Stock Futures: Stabilize Following Sell Off in Asia

The stock indexes in the U.S. showed signs of being resilient on Monday in trading prior to the opening bell as Wall Street attempts to rebound from its big selloff of last week.

However, a huge Asia selloff on Monday, which battered the markets due to the growing turmoil over emerging markets because of plummeting currencies as well as uncertainty about further reductions in the stimulus program of the U.S. Federal Reserve, inflicted widespread damage on the sentiment of investors on Monday.

Nevertheless, the stock futures in the U.S., helped by new quarterly earnings that beat expectations by Caterpillar the maker of heavy equipment and an economic bellwether, were mostly ignoring the large declines across Hong Kong and Japan prior to the opening of the market in the U.S.

Caterpillar, prior to Monday’s opening bell, reported its earnings for the fourth quarter with revenues and per share earnings higher that expectations set by Wall Street.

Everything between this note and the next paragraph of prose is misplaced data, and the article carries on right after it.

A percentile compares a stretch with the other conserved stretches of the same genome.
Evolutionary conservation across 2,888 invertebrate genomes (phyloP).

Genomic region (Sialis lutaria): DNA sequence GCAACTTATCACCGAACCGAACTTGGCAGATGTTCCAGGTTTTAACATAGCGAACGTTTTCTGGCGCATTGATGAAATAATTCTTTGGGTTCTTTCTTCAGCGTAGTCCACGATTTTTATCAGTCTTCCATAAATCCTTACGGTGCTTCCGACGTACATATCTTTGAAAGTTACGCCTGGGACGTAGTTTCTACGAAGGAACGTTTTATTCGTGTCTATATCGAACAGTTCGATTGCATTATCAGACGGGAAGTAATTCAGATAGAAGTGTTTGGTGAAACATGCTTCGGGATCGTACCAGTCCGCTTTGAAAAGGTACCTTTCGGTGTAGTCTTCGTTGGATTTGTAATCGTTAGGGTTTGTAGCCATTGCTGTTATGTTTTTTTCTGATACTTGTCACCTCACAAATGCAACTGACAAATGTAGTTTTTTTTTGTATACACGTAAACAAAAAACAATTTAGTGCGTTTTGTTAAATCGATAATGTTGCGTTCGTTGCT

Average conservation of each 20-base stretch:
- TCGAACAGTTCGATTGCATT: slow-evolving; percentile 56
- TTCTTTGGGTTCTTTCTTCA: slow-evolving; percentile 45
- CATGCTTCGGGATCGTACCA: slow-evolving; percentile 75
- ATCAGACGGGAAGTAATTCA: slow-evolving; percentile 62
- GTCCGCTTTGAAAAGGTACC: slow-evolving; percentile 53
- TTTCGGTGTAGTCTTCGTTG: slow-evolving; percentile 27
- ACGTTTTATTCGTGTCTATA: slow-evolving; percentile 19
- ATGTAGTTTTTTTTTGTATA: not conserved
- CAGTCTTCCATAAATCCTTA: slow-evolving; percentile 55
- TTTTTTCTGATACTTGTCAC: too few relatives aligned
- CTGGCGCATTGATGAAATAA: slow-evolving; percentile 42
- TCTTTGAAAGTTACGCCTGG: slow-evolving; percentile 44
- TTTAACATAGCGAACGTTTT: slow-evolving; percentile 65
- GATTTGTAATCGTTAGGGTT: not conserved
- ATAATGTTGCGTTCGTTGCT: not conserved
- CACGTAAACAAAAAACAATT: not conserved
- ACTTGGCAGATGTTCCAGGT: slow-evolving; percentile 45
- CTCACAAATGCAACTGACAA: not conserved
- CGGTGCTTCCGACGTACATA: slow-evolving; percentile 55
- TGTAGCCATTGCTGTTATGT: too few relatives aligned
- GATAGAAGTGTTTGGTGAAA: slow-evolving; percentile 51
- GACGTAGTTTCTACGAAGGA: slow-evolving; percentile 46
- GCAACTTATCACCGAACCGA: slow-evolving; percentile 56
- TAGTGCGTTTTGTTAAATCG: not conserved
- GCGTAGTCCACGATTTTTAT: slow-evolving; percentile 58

The earnings beat gave investor sentiment in the U.S. a boost, as it has reaffirmed the expectations of investors for an economy that will improve during 2014.

For developed markets such as the U.S., the turmoil amidst the emerging markets has seemed to provide a catalyst to give investors justification to take another round of profit taking, said on investment strategist with Oppenheimer.

In Europe, the regional bourses started the week down thanks to the end of last week. Emerging markets that have been helped up for many years by investors, looking for higher returns by using what they called easy money from the stimulus program of the Fed as well as other Central Banks, now are worried as the end is nearing for that easy money.

Some investors are getting out of stocks, but it is not yet clear if the declines seen last Friday were a temporary drop or a negative view in the market that is more entrenched.

Investors are looking forward to the next two meetings that start tomorrow of the Federal Reserve, where many feel fed officials will lower the bank’s monthly purchase of bonds to $65 billion, which will be another drop of $10 billion.